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City of St. Helena

St. Helena officials are eyeing a new financing tool that could help fund infrastructure and housing.

An Enhanced Infrastructure Finance District (EIFD) allows local governments to leverage future revenue from increased property taxes in order to issue bonds and otherwise pay for infrastructure projects.

EIFDs don’t raise taxes. They merely allow governments to borrow against future property tax revenue from land that is being developed in a way that will increase its assessed value.

EIFDs can fund water and wastewater improvements, affordable housing, transportation projects, parks and open space or city buildings. With the construction of a new City Hall and other expensive projects on the horizon, St. Helena officials are considering whether an EIFD could be useful.

“It could be spent on housing, open space – virtually everything that’s sitting on our menu that we have to do,” City Councilmember Mary Koberstein said during an April 24 special meeting.

City staff, working with the economic consulting firm Kosmont Companies, have identified 13 non-contiguous properties around town that have development potential and could be included in the district. They include Vineland Station, the Castellucci properties along Pope Street, the Adams Street property, City Hall, the former St. Helena Catholic School, and the Toogood and Harold Smith properties along Sulphur Creek.

Together, those properties account for $300-$530 million in potential new project value. That would translate into as much as $5.3-$6.4 million in bonding capacity for the city over the next 10 years.

The California legislature authorized EIFDs in 2014, in part to compensate for the loss of Redevelopment Agencies, which were eliminated in 2012. Only three cities have created EIFDs, although dozens of others are looking into it, according to Ken Hira of Kosmont Companies.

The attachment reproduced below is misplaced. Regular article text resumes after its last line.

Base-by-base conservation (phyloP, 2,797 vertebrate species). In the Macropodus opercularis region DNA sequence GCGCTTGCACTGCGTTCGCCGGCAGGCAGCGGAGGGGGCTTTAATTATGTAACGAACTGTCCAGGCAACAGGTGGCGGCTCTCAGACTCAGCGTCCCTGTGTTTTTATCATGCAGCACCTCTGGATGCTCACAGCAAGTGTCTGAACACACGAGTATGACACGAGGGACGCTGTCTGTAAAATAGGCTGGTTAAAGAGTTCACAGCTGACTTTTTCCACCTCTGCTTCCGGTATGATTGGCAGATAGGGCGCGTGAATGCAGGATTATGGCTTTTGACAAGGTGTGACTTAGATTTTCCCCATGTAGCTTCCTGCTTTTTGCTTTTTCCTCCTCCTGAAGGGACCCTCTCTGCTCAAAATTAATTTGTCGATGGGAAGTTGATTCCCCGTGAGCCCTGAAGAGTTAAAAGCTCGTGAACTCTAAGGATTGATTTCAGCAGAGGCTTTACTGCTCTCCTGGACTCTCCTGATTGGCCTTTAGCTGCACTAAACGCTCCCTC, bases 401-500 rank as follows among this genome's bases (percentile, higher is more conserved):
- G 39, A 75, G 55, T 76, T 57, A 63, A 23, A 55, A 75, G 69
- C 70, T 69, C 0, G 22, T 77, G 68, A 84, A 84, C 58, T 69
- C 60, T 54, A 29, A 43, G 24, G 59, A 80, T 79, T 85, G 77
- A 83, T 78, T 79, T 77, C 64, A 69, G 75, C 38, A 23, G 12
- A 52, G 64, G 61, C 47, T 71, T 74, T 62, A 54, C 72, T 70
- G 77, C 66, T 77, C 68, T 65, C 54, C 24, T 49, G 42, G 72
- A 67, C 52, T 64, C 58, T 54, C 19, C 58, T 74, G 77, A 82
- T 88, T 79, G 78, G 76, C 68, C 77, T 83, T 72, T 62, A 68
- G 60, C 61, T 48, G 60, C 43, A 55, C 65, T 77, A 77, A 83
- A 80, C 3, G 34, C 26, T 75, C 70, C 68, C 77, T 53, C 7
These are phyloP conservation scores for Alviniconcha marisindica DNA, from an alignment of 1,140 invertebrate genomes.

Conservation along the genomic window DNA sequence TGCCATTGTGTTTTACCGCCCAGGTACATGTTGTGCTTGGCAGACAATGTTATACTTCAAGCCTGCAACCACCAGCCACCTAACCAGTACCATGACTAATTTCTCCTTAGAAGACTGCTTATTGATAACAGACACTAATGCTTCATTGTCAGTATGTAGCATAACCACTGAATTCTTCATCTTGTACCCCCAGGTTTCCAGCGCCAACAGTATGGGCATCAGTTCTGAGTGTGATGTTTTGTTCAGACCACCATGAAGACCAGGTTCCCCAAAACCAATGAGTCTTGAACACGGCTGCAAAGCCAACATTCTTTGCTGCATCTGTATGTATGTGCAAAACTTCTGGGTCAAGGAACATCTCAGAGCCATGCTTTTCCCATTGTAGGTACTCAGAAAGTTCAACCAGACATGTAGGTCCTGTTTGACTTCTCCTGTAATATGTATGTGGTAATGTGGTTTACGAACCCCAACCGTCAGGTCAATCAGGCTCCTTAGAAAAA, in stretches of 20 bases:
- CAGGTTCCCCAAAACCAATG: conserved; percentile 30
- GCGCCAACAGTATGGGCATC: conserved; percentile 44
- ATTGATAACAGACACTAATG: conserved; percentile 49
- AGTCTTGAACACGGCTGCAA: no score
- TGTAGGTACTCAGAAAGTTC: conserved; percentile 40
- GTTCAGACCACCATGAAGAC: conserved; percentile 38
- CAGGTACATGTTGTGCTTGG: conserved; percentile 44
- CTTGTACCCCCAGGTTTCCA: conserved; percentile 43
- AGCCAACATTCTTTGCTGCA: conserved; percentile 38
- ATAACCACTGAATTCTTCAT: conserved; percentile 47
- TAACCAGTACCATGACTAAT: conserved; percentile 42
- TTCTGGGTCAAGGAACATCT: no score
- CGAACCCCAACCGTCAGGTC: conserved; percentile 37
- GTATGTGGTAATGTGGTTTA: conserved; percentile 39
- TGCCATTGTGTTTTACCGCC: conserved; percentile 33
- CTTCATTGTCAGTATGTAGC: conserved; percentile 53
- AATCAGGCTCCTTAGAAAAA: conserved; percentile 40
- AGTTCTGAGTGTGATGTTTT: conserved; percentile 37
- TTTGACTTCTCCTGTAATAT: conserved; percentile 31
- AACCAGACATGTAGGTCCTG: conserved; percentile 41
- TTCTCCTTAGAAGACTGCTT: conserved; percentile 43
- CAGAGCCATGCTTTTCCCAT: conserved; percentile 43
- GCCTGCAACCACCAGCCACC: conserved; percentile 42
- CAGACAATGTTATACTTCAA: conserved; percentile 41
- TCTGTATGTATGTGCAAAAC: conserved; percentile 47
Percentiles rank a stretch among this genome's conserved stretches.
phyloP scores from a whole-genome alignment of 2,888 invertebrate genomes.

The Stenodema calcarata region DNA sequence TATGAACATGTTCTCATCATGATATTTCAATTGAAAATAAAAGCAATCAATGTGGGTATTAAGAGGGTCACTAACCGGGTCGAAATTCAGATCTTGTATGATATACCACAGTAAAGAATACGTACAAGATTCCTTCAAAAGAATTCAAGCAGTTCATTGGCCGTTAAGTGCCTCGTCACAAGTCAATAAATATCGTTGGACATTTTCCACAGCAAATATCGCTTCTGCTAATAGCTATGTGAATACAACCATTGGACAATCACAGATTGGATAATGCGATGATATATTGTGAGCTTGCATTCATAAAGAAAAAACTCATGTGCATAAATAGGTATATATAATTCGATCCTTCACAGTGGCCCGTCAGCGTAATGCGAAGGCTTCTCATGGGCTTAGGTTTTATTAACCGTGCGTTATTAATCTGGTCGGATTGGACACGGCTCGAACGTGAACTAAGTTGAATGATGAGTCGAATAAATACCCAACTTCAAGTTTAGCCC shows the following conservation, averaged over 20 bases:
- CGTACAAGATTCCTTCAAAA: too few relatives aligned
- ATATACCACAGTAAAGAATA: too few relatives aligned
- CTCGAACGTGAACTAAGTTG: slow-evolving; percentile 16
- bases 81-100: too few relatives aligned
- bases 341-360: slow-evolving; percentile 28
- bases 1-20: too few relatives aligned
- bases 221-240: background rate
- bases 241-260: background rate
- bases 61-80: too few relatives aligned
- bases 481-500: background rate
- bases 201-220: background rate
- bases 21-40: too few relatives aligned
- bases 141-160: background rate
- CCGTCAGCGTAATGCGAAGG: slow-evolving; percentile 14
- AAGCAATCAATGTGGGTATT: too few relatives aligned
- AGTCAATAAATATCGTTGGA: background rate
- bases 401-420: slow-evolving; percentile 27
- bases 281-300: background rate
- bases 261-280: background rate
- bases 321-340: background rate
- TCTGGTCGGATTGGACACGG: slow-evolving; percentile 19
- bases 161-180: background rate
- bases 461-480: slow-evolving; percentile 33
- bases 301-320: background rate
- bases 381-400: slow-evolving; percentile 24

Voter approval isn’t necessary to form an EIFD, although property owners within the district could mount a protest. However, EIFDs have no real impact on property owners because they will have to pay the additional property taxes anyway once their land is developed and reassessed, Hira said. An EIFD would just allow the city to leverage that additional revenue in advance.

An EIFD would be overseen by a five-member Public Financing Authority. Any bond issuance would require the approval of 55 percent of the affected landowners or registered voters, although pending legislation would eliminate that requirement.

“I’m open to looking at it more,” Mayor Geoff Ellsworth said. “We’ve got a lot of projects coming up, so keeping everything on the table (makes sense).”

Councilmember David Knudsen cautioned that EIFDs are still new and relatively untested, and a St. Helena EIFD would cede control of city money to a new agency. He also questioned whether St. Helenans would support the volume of development contemplated by an EIFD.

City staff will continue investigating EIFDs and report back to the council in a few weeks.

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